Reviews for the Weekend by Ebert and Ropert. - I watch about 2 or 3 movies a year in a theater, however, I really enjoy listening to movie reviews. It's great to know that I'm not missing much...

Security Now! - This computer security podcast is pretty technical and even a pseudo-geek like me sometimes can't keep up with how public key encryption works for example.

NPR Technology - A summary of the weeks technology broadcasts from National Public Radio. - Still haven't learned to speak Mandarin yet. But, at least I've learned a few phrases (Bù hǎo yì si). This is not your typical foreign language class. It's quite entertaining and useful for the modern world. For example: Dàn shì tā méi yŏu shŏu jī. That's something about not having a cell phone.. :-)

The Naked Scientist - Interesting Science show from the BBC. Probably middle school or high school level at times. But, it's been a long time since I was in high school. We had fun listening to this on the drive from SF to Tahoe. Definitely helps pass the time.

This Week's Challenge - NPR Music Puzzler - A musical puzzle in a common song is played in the style of another composer. For example, one was "Scarborough Affair" in the style of Beethoven's moonlight sonata.

Michael Feldman's Whad'Ya Know - Uh.. not sure how to describe this one. A short satire on the news.

NPR: Wait Wait...Don't Tell Me! - Current events quiz. Common events and a few obscure ones.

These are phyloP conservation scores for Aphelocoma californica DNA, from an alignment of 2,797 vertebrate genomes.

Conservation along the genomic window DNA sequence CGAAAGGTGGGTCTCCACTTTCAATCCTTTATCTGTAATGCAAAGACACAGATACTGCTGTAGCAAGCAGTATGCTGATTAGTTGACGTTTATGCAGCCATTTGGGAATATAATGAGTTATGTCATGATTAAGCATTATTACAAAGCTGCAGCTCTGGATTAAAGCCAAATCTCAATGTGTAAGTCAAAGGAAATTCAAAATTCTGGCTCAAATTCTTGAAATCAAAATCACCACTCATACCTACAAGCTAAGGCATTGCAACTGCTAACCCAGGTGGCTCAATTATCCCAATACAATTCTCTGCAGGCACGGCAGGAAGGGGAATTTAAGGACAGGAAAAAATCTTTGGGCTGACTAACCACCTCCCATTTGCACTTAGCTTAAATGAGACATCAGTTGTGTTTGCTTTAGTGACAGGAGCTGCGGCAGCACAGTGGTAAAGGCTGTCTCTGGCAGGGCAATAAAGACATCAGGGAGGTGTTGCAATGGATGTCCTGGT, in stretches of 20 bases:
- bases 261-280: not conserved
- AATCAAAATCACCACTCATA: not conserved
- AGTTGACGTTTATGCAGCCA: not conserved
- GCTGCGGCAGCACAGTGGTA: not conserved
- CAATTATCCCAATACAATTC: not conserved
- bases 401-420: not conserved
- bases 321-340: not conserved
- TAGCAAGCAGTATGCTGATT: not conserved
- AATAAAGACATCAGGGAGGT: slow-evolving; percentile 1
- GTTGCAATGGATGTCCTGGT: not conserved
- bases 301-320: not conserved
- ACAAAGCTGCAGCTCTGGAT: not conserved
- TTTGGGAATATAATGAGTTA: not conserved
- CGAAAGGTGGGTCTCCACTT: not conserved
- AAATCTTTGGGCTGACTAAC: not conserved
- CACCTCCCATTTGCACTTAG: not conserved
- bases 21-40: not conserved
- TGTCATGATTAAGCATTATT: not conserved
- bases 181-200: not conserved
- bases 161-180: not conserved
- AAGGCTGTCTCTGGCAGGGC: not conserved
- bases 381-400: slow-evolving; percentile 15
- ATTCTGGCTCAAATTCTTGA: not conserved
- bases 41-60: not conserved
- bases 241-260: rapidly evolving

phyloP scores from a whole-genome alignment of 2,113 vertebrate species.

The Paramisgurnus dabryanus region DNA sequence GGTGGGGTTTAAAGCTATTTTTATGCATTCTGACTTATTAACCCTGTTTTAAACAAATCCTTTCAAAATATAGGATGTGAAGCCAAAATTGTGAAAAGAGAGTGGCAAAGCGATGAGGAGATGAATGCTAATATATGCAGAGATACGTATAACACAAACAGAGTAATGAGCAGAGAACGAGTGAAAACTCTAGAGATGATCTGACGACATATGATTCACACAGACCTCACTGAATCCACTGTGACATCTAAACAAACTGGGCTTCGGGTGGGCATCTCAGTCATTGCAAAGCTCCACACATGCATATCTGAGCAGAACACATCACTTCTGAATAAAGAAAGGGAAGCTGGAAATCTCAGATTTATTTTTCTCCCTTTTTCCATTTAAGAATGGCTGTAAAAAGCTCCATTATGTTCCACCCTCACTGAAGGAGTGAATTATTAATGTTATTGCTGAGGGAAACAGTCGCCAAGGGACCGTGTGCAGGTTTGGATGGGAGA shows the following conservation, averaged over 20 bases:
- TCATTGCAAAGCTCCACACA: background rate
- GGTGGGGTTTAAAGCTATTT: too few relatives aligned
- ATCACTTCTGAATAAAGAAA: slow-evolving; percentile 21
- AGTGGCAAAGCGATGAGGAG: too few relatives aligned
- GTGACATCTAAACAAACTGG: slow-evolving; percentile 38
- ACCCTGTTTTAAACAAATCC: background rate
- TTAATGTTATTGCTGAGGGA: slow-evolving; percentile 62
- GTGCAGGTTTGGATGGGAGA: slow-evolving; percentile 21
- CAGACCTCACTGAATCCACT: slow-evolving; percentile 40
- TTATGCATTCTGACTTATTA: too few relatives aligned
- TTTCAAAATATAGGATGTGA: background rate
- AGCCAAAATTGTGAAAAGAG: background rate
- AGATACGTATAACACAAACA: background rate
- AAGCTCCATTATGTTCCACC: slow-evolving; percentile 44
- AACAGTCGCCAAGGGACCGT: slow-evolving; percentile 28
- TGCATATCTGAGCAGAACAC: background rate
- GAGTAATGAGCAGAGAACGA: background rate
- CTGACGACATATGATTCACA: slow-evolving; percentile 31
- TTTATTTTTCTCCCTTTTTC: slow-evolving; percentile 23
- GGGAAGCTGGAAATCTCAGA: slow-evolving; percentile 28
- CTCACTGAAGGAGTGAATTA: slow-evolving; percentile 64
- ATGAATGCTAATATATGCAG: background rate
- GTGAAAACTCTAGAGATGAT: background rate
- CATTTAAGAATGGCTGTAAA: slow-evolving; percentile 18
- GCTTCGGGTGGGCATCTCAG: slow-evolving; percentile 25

Inside the Net with Amber MacArthur - Interviews by Amber MacArthur with people who are doing "Web 2.0" sites.

Game ON! - A game podcast by our own Chief Gaming Officer Chris Melissinos from Sun Microsystems. Yes, I admit that I still play video and computer games once in a while (well more like every week...) My current favorite is Runscape which is an online RPG game in Java. Over 100 servers supply the game to hundreds of thousands of people around the world. I'm a level 37 monk. :-) I wonder what hardware they run on?

Friday Mar 10, 2006

Hail in San Francisco

This evening we heard a loud crash which turned out to be thunder. Then lightning, then more thunder and lightning, and finally a lot of hail! And this is in San Francisco, California.

Here are a few pictures:

Maybe it will snow tomorrow...

Sunday Mar 05, 2006

Get Things Done with 43Folders?

My favorite podcast lately has been "Inside the Net". I can't find the home page for Amber MacArthur and Leo Laporte's podcast, but you can subscribe in iTunes. (Here's an RSS link (

A recent episode highlighted a productivity website called 43Folders. I'm not one to procrastinate much, but also I'm not one of those people that gets everything done on their to do lists and has 0 messages in their inbox. (I have almost 3000). Anyway, there's some interesting tips on getting things done on 43Folders. One is called a "Hipster PDA" (I've been carrying around a small notebook in my back pocket and a small pen in my front pocket for years...), another is a book entitled "Getting Things Done", and the third thing that I keep meaning to look at is how to get control of my email...

If I ever get around to getting things done, I might post more on this... :-)